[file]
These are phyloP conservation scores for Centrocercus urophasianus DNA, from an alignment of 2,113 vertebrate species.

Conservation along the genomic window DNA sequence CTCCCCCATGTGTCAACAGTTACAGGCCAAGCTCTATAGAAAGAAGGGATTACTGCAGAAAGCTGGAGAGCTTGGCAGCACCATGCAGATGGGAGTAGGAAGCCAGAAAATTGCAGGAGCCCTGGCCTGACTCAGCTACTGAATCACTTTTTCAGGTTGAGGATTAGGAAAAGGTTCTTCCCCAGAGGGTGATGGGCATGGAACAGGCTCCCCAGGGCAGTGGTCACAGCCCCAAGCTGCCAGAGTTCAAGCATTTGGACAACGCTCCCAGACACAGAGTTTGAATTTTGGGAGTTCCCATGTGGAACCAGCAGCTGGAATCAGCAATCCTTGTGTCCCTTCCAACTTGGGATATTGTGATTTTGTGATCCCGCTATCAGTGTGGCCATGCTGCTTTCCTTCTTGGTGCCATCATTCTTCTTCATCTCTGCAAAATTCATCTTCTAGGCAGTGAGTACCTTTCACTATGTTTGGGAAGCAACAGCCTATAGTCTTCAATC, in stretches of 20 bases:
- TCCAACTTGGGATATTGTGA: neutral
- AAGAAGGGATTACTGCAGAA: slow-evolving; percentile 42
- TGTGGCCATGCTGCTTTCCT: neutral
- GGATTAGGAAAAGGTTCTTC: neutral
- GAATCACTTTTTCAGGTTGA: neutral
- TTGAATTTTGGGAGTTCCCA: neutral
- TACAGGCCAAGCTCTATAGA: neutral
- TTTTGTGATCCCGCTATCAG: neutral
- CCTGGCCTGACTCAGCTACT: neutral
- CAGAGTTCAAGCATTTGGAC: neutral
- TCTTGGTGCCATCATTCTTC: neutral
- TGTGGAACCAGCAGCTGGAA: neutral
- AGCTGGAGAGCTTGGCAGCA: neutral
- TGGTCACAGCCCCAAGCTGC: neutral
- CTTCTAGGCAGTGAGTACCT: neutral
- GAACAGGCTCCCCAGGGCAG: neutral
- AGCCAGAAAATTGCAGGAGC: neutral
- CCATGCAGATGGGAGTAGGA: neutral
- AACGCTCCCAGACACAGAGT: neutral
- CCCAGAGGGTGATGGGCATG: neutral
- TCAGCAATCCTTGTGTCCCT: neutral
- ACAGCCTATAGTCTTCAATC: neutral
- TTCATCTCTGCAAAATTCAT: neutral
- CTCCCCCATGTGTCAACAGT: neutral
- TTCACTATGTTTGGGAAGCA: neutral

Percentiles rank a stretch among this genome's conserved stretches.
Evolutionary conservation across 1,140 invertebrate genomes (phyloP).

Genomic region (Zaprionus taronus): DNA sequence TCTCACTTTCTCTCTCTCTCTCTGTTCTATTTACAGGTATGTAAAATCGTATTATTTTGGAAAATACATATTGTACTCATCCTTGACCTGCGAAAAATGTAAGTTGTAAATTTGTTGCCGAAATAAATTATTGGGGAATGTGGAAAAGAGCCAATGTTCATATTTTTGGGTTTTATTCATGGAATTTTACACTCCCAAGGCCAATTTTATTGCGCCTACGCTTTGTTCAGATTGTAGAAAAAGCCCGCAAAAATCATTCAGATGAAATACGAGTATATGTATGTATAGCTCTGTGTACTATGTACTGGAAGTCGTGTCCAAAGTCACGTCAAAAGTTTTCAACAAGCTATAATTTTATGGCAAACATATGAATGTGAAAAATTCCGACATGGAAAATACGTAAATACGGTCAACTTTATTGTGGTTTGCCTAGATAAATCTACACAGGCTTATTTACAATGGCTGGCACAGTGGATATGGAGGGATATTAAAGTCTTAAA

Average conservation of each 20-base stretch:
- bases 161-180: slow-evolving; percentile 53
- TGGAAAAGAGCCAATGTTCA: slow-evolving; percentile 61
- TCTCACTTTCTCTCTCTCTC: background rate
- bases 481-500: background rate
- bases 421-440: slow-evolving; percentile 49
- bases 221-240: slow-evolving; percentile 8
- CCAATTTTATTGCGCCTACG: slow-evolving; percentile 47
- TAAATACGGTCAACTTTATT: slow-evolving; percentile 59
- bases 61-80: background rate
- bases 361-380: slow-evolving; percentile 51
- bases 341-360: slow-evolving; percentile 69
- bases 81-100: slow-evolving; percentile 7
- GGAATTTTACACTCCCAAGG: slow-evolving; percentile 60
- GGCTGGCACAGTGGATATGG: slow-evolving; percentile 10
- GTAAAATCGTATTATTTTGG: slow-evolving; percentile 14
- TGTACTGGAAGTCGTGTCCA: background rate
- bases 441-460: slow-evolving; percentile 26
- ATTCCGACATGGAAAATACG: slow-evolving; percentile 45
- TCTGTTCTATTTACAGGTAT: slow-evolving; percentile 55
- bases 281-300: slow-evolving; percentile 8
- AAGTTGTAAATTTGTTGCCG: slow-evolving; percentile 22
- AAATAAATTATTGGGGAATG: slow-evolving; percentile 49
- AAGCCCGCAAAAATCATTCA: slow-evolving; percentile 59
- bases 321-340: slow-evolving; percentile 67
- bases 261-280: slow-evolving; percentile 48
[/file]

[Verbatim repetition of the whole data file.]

These are phyloP conservation scores for Centrocercus urophasianus DNA, from an alignment of 2,113 vertebrate species.

Conservation along the genomic window DNA sequence CTCCCCCATGTGTCAACAGTTACAGGCCAAGCTCTATAGAAAGAAGGGATTACTGCAGAAAGCTGGAGAGCTTGGCAGCACCATGCAGATGGGAGTAGGAAGCCAGAAAATTGCAGGAGCCCTGGCCTGACTCAGCTACTGAATCACTTTTTCAGGTTGAGGATTAGGAAAAGGTTCTTCCCCAGAGGGTGATGGGCATGGAACAGGCTCCCCAGGGCAGTGGTCACAGCCCCAAGCTGCCAGAGTTCAAGCATTTGGACAACGCTCCCAGACACAGAGTTTGAATTTTGGGAGTTCCCATGTGGAACCAGCAGCTGGAATCAGCAATCCTTGTGTCCCTTCCAACTTGGGATATTGTGATTTTGTGATCCCGCTATCAGTGTGGCCATGCTGCTTTCCTTCTTGGTGCCATCATTCTTCTTCATCTCTGCAAAATTCATCTTCTAGGCAGTGAGTACCTTTCACTATGTTTGGGAAGCAACAGCCTATAGTCTTCAATC, in stretches of 20 bases:
- TCCAACTTGGGATATTGTGA: neutral
- AAGAAGGGATTACTGCAGAA: slow-evolving; percentile 42
- TGTGGCCATGCTGCTTTCCT: neutral
- GGATTAGGAAAAGGTTCTTC: neutral
- GAATCACTTTTTCAGGTTGA: neutral
- TTGAATTTTGGGAGTTCCCA: neutral
- TACAGGCCAAGCTCTATAGA: neutral
- TTTTGTGATCCCGCTATCAG: neutral
- CCTGGCCTGACTCAGCTACT: neutral
- CAGAGTTCAAGCATTTGGAC: neutral
- TCTTGGTGCCATCATTCTTC: neutral
- TGTGGAACCAGCAGCTGGAA: neutral
- AGCTGGAGAGCTTGGCAGCA: neutral
- TGGTCACAGCCCCAAGCTGC: neutral
- CTTCTAGGCAGTGAGTACCT: neutral
- GAACAGGCTCCCCAGGGCAG: neutral
- AGCCAGAAAATTGCAGGAGC: neutral
- CCATGCAGATGGGAGTAGGA: neutral
- AACGCTCCCAGACACAGAGT: neutral
- CCCAGAGGGTGATGGGCATG: neutral
- TCAGCAATCCTTGTGTCCCT: neutral
- ACAGCCTATAGTCTTCAATC: neutral
- TTCATCTCTGCAAAATTCAT: neutral
- CTCCCCCATGTGTCAACAGT: neutral
- TTCACTATGTTTGGGAAGCA: neutral

Percentiles rank a stretch among this genome's conserved stretches.
Evolutionary conservation across 1,140 invertebrate genomes (phyloP).

Genomic region (Zaprionus taronus): DNA sequence TCTCACTTTCTCTCTCTCTCTCTGTTCTATTTACAGGTATGTAAAATCGTATTATTTTGGAAAATACATATTGTACTCATCCTTGACCTGCGAAAAATGTAAGTTGTAAATTTGTTGCCGAAATAAATTATTGGGGAATGTGGAAAAGAGCCAATGTTCATATTTTTGGGTTTTATTCATGGAATTTTACACTCCCAAGGCCAATTTTATTGCGCCTACGCTTTGTTCAGATTGTAGAAAAAGCCCGCAAAAATCATTCAGATGAAATACGAGTATATGTATGTATAGCTCTGTGTACTATGTACTGGAAGTCGTGTCCAAAGTCACGTCAAAAGTTTTCAACAAGCTATAATTTTATGGCAAACATATGAATGTGAAAAATTCCGACATGGAAAATACGTAAATACGGTCAACTTTATTGTGGTTTGCCTAGATAAATCTACACAGGCTTATTTACAATGGCTGGCACAGTGGATATGGAGGGATATTAAAGTCTTAAA

Average conservation of each 20-base stretch:
- bases 161-180: slow-evolving; percentile 53
- TGGAAAAGAGCCAATGTTCA: slow-evolving; percentile 61
- TCTCACTTTCTCTCTCTCTC: background rate
- bases 481-500: background rate
- bases 421-440: slow-evolving; percentile 49
- bases 221-240: slow-evolving; percentile 8
- CCAATTTTATTGCGCCTACG: slow-evolving; percentile 47
- TAAATACGGTCAACTTTATT: slow-evolving; percentile 59
- bases 61-80: background rate
- bases 361-380: slow-evolving; percentile 51
- bases 341-360: slow-evolving; percentile 69
- bases 81-100: slow-evolving; percentile 7
- GGAATTTTACACTCCCAAGG: slow-evolving; percentile 60
- GGCTGGCACAGTGGATATGG: slow-evolving; percentile 10
- GTAAAATCGTATTATTTTGG: slow-evolving; percentile 14
- TGTACTGGAAGTCGTGTCCA: background rate
- bases 441-460: slow-evolving; percentile 26
- ATTCCGACATGGAAAATACG: slow-evolving; percentile 45
- TCTGTTCTATTTACAGGTAT: slow-evolving; percentile 55
- bases 281-300: slow-evolving; percentile 8
- AAGTTGTAAATTTGTTGCCG: slow-evolving; percentile 22
- AAATAAATTATTGGGGAATG: slow-evolving; percentile 49
- AAGCCCGCAAAAATCATTCA: slow-evolving; percentile 59
- bases 321-340: slow-evolving; percentile 67
- bases 261-280: slow-evolving; percentile 48